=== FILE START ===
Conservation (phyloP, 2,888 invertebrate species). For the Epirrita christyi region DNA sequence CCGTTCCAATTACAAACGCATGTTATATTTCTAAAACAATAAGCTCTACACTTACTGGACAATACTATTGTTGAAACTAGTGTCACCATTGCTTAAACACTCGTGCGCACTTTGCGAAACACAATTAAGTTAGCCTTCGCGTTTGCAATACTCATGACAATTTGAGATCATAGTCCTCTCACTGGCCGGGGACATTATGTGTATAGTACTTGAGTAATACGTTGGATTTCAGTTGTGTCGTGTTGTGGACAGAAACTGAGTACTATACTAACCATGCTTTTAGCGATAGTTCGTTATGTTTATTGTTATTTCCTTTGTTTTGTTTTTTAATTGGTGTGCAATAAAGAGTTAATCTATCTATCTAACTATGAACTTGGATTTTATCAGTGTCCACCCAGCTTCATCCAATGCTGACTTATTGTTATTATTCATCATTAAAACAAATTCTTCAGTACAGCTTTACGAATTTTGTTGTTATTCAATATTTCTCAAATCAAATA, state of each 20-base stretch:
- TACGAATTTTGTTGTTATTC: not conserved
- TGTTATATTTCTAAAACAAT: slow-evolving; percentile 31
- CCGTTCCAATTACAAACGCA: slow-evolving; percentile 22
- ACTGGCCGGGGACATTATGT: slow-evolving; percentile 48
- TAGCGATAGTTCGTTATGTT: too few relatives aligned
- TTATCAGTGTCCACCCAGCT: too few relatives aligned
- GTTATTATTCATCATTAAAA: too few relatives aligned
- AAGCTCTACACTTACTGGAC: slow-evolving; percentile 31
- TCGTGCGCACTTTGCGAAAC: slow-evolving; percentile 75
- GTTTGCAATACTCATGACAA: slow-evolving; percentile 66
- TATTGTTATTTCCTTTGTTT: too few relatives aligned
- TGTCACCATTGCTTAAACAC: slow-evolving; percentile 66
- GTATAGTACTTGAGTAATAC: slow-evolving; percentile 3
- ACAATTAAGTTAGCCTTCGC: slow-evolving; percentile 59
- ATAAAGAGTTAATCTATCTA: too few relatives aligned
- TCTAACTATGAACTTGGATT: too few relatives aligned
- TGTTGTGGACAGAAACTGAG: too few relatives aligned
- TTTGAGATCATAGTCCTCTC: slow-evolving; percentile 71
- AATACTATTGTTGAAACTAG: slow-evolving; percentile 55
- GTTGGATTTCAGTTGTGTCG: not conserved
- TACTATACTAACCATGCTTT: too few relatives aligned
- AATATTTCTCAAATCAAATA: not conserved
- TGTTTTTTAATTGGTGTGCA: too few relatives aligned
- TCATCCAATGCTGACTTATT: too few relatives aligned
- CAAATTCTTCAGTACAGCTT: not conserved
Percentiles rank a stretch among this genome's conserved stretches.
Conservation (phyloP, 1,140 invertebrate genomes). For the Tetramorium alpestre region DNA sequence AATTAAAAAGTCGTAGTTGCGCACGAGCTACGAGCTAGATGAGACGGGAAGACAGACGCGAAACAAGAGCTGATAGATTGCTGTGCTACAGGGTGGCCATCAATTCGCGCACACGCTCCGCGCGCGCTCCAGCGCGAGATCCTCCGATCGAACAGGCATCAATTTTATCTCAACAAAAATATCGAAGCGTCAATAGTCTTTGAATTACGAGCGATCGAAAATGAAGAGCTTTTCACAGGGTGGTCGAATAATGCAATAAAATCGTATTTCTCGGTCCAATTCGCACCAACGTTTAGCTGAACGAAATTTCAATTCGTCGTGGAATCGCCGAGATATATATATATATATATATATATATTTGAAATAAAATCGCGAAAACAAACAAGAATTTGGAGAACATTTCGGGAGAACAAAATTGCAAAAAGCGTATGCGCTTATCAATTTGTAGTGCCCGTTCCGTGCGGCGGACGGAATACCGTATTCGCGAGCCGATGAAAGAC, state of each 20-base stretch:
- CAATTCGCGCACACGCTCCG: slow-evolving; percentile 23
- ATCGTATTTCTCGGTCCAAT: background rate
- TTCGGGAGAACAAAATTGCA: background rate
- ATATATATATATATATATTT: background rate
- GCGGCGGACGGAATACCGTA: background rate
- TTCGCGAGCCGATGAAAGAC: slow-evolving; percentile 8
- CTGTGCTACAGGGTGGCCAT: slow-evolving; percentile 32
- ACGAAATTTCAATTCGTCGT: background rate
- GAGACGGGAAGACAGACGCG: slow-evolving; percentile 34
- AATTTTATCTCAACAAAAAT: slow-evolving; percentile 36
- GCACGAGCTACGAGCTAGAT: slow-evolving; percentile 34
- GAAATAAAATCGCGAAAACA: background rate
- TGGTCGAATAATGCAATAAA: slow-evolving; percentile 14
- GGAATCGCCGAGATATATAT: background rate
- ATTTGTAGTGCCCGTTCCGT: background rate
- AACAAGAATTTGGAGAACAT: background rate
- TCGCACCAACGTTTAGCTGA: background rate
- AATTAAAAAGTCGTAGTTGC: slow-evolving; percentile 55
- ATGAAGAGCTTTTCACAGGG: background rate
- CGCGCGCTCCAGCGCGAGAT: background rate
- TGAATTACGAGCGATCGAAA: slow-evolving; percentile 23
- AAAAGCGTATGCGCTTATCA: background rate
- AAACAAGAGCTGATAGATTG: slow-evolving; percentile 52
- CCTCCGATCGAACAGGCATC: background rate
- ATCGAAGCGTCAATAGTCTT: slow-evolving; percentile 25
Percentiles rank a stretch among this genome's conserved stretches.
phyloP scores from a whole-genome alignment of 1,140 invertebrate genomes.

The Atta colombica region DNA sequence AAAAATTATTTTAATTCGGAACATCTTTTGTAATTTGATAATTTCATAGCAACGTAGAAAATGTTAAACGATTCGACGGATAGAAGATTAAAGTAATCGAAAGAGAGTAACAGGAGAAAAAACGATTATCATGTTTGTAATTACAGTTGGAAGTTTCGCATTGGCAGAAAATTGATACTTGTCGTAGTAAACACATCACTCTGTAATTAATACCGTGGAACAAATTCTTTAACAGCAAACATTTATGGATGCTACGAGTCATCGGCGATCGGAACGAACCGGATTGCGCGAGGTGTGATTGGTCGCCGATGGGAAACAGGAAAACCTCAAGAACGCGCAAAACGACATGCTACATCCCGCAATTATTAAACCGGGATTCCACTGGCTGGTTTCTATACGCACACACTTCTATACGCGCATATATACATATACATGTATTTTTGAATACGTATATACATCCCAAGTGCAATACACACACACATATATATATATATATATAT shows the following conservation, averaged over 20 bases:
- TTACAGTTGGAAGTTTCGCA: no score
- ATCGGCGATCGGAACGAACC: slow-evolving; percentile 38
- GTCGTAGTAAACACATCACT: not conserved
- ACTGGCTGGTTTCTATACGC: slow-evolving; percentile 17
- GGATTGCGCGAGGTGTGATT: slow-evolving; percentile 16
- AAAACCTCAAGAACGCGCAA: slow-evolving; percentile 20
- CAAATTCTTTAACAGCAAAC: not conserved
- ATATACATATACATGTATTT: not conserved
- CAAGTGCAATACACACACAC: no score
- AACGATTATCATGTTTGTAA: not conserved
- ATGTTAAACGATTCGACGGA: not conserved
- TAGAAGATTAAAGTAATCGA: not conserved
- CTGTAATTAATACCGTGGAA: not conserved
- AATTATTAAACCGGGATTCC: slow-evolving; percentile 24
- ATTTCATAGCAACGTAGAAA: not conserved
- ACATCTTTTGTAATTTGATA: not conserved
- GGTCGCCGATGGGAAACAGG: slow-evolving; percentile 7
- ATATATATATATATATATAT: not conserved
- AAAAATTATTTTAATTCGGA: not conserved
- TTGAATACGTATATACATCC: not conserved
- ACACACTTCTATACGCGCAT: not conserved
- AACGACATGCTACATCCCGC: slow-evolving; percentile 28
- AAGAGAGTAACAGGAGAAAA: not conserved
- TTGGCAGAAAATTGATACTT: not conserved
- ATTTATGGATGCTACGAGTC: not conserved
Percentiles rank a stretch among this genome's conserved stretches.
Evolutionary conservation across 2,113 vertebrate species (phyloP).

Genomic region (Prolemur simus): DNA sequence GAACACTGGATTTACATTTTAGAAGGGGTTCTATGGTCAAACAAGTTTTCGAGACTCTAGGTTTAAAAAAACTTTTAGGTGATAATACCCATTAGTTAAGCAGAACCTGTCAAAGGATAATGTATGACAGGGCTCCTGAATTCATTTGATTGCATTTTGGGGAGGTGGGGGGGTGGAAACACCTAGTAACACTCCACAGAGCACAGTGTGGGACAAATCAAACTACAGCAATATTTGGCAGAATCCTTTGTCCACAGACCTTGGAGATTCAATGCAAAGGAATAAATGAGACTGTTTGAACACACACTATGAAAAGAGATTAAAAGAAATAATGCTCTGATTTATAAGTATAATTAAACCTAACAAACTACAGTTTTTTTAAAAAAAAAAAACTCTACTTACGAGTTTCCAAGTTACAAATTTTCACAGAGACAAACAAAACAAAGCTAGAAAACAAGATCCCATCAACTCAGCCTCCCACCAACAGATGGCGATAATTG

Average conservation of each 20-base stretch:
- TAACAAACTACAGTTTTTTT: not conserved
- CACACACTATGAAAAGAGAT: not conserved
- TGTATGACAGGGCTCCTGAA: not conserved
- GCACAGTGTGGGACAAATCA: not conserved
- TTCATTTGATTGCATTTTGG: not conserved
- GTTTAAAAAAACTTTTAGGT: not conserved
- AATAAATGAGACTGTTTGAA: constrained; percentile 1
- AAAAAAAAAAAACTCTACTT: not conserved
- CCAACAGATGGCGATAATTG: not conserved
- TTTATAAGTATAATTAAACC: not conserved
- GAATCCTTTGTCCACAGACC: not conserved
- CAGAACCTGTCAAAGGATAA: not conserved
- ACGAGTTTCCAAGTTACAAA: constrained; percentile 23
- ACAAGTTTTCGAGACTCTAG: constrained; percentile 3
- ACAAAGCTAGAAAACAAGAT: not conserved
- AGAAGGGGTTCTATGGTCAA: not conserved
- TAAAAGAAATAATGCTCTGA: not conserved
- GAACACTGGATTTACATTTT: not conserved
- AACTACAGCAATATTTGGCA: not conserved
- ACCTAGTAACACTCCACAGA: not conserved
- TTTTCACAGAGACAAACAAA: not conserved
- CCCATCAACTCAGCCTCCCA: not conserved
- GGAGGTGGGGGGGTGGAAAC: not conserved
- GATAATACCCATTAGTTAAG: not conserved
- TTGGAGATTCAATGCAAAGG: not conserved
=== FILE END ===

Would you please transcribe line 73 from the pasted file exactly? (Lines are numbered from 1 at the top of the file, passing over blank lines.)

- GGTCGCCGATGGGAAACAGG: slow-evolving; percentile 7